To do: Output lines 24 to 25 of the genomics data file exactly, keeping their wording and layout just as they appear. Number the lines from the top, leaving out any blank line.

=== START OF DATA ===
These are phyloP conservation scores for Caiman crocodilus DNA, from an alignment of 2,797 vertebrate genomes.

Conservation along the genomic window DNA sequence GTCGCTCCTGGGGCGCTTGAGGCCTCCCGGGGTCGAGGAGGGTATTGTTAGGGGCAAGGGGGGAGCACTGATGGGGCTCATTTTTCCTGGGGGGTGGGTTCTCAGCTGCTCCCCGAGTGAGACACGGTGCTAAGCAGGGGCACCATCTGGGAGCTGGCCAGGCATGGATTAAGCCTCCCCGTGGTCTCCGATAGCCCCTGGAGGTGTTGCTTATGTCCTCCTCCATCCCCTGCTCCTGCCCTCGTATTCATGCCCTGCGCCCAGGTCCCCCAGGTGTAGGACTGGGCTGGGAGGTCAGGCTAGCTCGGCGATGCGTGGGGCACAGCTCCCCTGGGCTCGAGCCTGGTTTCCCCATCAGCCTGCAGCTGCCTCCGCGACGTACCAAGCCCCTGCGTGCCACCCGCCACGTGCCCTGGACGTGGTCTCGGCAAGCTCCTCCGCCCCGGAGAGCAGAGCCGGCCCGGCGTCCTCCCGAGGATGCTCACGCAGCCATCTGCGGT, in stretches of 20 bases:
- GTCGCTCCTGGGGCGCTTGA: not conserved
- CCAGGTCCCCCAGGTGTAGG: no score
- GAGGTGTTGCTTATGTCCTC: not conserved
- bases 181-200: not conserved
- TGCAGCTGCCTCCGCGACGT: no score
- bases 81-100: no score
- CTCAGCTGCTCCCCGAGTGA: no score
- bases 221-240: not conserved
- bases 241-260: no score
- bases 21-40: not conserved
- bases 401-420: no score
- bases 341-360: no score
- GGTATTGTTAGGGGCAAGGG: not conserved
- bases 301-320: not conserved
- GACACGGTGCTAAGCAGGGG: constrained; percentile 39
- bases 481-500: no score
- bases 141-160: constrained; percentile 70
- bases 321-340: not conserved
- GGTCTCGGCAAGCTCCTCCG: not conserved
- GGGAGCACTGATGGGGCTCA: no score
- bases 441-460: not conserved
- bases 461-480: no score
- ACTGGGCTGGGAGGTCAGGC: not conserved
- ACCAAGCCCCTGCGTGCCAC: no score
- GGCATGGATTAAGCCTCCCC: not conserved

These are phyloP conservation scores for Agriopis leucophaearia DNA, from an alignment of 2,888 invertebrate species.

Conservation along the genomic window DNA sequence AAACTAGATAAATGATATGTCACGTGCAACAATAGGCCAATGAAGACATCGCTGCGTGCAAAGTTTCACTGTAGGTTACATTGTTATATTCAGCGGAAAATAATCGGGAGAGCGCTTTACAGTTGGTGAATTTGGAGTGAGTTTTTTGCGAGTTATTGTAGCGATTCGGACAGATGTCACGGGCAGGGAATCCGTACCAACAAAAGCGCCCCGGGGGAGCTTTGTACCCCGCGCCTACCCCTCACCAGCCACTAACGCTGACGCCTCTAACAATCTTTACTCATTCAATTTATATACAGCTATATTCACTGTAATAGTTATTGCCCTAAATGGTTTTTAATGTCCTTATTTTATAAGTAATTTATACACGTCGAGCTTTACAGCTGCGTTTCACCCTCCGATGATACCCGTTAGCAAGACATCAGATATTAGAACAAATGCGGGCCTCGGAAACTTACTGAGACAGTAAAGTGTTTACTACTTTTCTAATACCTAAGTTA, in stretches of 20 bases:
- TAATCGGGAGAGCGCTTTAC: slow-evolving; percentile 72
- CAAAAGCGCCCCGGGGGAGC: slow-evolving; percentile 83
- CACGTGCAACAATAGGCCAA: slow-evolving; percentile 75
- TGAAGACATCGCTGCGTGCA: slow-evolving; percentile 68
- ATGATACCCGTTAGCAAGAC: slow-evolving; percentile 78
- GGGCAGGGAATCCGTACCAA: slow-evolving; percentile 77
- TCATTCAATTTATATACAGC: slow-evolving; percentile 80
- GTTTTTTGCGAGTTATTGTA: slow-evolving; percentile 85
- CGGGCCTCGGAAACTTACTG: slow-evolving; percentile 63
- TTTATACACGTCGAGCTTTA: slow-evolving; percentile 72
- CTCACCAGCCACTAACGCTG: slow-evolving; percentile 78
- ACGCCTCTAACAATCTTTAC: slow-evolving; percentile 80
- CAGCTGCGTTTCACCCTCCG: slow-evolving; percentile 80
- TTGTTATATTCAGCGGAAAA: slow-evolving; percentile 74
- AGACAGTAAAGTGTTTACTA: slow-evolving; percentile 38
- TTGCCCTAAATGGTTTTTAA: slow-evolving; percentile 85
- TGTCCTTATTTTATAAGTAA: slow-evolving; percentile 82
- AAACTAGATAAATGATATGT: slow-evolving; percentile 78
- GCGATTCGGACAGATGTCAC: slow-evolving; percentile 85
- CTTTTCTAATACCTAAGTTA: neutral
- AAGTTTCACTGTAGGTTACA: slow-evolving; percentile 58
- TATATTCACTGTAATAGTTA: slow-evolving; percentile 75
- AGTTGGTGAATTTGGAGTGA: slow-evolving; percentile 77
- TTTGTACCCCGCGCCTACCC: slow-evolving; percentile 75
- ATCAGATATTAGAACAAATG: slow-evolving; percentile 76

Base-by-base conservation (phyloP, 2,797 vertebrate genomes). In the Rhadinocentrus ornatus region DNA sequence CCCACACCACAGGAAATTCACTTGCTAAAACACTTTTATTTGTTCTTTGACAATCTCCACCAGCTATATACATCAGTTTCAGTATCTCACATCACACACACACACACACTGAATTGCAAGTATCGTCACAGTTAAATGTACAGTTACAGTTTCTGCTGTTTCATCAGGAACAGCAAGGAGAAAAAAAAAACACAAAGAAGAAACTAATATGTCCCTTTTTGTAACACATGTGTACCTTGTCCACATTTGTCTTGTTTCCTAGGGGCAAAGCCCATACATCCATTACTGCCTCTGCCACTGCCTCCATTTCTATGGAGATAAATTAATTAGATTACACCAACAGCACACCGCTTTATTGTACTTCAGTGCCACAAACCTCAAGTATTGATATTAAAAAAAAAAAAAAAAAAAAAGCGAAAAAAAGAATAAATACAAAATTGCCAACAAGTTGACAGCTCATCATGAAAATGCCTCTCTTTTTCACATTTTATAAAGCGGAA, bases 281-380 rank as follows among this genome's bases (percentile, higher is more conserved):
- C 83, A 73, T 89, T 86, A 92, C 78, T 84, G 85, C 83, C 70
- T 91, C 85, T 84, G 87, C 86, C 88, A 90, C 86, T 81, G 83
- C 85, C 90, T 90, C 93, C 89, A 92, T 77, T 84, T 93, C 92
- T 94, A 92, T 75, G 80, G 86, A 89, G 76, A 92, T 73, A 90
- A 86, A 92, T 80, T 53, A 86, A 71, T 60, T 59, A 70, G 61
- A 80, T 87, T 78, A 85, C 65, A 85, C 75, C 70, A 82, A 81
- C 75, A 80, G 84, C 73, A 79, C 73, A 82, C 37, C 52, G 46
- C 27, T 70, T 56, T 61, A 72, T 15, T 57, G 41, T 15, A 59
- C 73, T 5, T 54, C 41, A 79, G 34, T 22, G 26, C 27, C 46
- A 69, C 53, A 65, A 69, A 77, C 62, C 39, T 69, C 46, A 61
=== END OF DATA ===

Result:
- bases 461-480: no score
- ACTGGGCTGGGAGGTCAGGC: not conserved